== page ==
Trends in Morbidity and Mortality Attributable to Injuries and Selected Environmental Hazards
Watkins, D. A., Dabestani, N., Mock, C. N., Cullen, M., Smith, K. R., & Nugent, R. (2017). Trends in Morbidity and Mortality Attributable to Injuries and Selected Environmental Hazards. In Disease Control Priorities: Cardiovascular, Respiratory, and Related Disorders (3 ed., Vol. 7, pp. 25-34). World Bank.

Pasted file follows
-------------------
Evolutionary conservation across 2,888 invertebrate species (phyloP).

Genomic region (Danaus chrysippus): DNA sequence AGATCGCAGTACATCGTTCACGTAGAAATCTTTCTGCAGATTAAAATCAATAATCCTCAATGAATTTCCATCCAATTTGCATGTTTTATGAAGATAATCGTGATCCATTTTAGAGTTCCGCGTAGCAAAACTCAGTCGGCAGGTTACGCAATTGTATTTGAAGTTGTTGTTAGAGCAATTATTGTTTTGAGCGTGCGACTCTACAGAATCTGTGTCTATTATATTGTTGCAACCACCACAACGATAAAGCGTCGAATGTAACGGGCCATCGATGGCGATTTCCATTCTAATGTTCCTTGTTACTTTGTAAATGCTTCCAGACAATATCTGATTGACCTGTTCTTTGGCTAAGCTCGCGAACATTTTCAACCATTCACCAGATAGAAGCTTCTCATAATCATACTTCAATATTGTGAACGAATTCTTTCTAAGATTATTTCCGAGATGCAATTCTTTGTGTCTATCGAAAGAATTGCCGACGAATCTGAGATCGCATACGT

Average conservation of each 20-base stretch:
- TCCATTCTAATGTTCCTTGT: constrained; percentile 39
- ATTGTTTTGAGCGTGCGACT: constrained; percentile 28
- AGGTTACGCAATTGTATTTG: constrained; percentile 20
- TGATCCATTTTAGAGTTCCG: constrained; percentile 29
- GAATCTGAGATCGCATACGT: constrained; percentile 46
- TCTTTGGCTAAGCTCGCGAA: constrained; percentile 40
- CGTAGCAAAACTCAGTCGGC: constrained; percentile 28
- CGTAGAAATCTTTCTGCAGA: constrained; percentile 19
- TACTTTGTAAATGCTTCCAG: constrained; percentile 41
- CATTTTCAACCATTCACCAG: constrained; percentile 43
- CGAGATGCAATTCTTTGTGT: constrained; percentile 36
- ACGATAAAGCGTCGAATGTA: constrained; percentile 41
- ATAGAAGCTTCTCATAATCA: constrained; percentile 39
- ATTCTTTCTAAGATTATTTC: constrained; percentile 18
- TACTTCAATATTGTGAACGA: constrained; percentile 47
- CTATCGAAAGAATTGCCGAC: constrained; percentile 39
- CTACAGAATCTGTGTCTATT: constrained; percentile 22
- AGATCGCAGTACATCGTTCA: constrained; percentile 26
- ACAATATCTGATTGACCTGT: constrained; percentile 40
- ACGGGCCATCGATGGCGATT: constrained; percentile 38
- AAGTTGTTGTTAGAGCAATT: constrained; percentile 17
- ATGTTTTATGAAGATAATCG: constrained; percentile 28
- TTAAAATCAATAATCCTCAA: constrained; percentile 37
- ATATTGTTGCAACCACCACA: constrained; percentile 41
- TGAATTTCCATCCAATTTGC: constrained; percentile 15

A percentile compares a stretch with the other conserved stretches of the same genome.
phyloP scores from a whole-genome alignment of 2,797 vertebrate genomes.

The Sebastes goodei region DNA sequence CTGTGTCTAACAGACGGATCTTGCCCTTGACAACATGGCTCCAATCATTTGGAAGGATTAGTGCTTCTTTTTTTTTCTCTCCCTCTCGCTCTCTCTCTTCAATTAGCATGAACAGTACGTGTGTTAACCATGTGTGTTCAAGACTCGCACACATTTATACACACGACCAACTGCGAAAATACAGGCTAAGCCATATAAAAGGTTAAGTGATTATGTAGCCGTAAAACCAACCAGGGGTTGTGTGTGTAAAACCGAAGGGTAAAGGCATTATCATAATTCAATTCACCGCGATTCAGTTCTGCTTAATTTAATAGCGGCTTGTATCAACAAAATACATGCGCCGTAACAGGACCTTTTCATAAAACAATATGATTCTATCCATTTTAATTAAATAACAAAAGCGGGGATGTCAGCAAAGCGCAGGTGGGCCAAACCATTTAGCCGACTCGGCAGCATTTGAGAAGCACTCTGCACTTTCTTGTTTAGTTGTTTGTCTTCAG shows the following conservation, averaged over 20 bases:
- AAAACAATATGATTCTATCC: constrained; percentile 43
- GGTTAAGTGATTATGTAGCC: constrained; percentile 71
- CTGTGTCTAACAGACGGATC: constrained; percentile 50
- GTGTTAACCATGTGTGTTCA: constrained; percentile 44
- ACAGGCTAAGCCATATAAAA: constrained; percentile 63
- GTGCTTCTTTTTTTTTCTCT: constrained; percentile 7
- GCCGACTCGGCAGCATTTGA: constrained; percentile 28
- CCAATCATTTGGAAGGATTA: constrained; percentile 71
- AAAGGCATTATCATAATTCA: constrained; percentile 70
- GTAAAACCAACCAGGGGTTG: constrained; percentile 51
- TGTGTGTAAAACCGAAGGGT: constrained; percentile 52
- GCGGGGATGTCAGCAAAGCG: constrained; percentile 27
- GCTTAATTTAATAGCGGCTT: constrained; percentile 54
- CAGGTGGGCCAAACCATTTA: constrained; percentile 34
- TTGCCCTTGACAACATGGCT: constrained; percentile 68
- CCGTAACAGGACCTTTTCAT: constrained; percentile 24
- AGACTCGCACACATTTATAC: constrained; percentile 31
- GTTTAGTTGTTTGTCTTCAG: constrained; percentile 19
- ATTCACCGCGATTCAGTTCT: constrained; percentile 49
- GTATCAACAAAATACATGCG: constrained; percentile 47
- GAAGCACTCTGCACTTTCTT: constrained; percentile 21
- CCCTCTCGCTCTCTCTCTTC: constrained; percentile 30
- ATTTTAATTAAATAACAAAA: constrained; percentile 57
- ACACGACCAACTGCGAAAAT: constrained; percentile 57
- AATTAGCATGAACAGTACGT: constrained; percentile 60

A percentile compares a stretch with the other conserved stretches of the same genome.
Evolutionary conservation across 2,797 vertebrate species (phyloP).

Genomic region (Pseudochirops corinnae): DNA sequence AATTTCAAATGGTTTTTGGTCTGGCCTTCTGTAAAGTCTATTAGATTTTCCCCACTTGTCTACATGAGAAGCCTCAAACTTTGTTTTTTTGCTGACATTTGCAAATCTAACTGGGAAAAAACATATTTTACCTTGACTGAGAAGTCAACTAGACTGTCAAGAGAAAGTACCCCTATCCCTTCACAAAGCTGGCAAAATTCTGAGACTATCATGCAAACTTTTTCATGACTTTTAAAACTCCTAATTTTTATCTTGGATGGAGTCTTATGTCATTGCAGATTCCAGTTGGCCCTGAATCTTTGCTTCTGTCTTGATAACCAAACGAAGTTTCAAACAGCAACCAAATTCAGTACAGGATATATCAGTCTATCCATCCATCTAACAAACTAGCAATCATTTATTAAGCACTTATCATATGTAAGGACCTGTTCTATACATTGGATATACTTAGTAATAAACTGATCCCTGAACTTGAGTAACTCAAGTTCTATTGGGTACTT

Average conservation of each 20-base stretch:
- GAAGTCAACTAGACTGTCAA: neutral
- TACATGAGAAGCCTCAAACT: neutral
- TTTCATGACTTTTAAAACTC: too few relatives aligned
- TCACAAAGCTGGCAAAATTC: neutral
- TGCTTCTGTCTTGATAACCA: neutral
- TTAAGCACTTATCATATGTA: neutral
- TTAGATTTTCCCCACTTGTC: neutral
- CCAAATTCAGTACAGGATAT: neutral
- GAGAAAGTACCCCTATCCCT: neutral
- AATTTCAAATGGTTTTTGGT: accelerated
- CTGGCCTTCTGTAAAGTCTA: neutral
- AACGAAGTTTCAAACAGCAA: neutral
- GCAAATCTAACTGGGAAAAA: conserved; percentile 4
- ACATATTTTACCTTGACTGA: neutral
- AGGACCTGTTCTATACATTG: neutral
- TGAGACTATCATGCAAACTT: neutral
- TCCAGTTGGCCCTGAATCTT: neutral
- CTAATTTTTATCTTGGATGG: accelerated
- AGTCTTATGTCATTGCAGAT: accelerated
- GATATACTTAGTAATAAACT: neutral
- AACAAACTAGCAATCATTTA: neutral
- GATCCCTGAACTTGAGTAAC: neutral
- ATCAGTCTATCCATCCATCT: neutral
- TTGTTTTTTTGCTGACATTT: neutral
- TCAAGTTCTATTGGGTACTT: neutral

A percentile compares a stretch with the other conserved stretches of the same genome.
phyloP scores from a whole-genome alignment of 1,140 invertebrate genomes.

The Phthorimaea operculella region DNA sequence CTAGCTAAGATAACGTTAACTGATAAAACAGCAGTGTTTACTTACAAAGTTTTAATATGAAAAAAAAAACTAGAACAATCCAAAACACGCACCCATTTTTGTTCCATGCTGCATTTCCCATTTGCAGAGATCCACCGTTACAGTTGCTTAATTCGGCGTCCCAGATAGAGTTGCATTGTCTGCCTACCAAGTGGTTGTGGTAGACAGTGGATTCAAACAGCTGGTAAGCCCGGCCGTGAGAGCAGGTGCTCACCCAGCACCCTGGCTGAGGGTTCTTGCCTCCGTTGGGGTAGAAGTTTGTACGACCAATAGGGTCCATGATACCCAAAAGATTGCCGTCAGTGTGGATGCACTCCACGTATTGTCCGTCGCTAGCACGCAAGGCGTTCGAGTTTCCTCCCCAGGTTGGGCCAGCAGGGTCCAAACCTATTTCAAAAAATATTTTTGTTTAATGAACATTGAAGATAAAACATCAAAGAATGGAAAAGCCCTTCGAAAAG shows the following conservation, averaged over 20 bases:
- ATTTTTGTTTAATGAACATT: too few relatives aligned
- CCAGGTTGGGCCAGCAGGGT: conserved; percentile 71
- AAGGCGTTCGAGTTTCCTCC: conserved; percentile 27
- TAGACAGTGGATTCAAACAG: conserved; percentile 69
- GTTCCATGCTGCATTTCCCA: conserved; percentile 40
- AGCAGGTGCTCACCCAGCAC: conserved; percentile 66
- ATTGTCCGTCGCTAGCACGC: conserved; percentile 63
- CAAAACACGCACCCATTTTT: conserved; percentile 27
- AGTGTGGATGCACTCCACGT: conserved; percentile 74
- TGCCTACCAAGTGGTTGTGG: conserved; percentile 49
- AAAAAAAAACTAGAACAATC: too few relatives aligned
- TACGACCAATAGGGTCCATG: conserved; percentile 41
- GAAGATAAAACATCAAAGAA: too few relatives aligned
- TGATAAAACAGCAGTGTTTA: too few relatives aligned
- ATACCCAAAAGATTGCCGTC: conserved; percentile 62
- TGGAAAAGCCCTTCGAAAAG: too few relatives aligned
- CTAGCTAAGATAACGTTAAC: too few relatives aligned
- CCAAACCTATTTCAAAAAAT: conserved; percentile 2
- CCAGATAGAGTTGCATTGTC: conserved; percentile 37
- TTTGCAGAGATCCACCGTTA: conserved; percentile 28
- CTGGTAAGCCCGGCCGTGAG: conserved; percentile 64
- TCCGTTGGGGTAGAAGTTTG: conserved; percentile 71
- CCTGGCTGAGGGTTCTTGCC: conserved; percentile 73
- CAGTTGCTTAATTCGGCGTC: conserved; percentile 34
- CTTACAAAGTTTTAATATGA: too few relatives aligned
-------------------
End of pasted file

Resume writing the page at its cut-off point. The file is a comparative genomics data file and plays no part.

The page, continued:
This chapter distinguishes two types of burden estimates for injuries deaths and disability-adjusted life years (DALYs) from injuries vs. occupational and environmental hazards. As low- and middle-income countries (LMICs) experience the effects of globalization, the number of road traffic injuries (RTIs) and fatalities as well as health effects from increasingly polluted air have grown. Other unintentional injuries from poisonings, falls, burns, and drownings, account for twice the number of deaths and DALYs as RTIs. Health loss from carcinogens in particular increased dramatically from 1990 to 2013. In 2012, LMICs experienced 461,000 deaths and 29 million DALYs related to interpersonal violence, and 2013, 6 percent of deaths and 10 percent of DALYs in LMICs in 2013 were attributable to water, sanitation, and hygiene-related illnesses. Even more deaths resulted from ambient and household air pollution with India seeing the most significant effect due to its common use of solid fuels.